The BEE Lab focuses on emotional and neurobiological (or other behavioral) responses to stress as the lab’s broad topic of interest. It has been recognized that stress has many negative consequences and leads to behavioral problems. However, the severity, duration, and type of stress which result in the behavioral problems vary across individuals. Some people are more vulnerable to the adverse effects of stress than other people. To elucidate such individual differences in stress vulnerability, we utilize both a neurobiological approach, e.g., state-of-the-art Magnetic Resonance Imaging (MRI) and enzyme-linked immunoassay (ELISA), and a socio-psychological approach, including behavioral assessments. For example, we are investigating to identify any structural and functional uniqueness of the brain that may lead individuals to be vulnerable to depression, aggression, and other emotional behaviors following stress and trauma. As a specific type of aggression, we particularly focus on bullying behavior in relation to stress and the brain.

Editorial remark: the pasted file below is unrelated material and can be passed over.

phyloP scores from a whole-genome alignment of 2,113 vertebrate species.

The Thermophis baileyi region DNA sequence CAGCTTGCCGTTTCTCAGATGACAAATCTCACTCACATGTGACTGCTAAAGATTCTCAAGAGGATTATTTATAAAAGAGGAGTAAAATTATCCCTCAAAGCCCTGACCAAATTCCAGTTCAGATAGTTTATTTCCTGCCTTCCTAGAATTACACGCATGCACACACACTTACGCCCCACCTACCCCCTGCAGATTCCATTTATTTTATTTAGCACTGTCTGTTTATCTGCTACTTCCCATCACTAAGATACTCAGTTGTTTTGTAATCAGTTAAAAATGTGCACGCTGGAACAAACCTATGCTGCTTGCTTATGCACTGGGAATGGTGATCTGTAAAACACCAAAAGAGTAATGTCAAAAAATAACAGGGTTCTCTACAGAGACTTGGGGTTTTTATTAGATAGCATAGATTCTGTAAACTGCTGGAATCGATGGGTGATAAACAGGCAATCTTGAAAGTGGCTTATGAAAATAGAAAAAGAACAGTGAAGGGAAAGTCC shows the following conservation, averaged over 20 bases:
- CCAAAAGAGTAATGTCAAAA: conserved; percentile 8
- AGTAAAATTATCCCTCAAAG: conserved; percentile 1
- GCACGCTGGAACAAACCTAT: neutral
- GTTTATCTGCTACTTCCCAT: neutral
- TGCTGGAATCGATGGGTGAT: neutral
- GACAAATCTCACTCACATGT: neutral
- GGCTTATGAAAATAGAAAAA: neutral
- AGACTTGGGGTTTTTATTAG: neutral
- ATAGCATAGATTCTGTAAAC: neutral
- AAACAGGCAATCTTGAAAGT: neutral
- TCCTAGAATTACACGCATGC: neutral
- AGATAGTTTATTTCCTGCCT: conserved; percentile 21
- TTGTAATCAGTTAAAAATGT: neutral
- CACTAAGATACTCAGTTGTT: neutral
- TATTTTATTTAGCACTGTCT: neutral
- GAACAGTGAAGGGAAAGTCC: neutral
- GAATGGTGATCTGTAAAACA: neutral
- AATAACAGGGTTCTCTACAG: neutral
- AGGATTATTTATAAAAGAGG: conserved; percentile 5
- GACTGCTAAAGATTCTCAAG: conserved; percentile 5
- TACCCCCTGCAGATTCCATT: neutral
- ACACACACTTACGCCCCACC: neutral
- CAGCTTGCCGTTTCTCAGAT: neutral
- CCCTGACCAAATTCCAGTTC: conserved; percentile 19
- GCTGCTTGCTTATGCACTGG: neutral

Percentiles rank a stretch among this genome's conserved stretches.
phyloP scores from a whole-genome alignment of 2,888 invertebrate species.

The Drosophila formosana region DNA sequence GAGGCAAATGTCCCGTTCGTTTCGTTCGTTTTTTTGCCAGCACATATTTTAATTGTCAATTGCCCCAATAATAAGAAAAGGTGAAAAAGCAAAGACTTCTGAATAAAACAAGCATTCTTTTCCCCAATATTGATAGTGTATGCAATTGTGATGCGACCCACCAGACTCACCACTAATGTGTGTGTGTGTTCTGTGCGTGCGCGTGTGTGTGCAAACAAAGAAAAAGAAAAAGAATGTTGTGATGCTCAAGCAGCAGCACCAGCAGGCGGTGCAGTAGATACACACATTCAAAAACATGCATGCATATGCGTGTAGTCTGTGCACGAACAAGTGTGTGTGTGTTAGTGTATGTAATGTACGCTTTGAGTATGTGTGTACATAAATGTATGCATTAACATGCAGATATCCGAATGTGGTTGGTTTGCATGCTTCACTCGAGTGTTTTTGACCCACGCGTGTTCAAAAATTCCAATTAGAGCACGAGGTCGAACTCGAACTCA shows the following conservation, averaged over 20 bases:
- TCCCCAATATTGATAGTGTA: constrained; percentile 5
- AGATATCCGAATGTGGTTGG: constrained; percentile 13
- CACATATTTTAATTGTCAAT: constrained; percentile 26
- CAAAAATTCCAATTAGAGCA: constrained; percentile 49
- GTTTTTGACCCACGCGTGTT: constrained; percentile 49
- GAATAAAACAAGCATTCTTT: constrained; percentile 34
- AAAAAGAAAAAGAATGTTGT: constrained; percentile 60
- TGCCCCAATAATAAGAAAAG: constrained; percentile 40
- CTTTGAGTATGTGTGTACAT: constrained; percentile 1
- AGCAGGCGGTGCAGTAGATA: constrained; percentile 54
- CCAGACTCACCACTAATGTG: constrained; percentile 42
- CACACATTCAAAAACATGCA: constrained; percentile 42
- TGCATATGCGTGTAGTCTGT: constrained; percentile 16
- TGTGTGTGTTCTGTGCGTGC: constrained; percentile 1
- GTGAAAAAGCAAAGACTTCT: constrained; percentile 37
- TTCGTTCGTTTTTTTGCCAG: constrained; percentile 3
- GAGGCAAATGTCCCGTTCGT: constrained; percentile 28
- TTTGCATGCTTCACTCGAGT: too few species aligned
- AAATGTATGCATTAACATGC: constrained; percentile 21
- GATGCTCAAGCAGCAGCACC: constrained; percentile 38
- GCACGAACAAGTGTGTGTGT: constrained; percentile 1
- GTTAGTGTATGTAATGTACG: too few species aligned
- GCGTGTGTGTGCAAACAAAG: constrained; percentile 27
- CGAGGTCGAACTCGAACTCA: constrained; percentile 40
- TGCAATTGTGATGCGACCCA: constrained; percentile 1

Simultaneously, the BEE Lab aims to explore biobehavioral and environmental factors that empower individuals to build resilience to stressful and traumatic circumstances. One of our focuses is understanding the structural and functional characteristics of the bran which may be associated with the ability to control emotions. Individuals who competently manage and understand their emotions may be tolerant to stress. We also look to understand and develop several possible interventions that may help individuals improve their ability to regulate emotions and cope with stress.

The below diagram describes some of our research focuses.

Lab Logo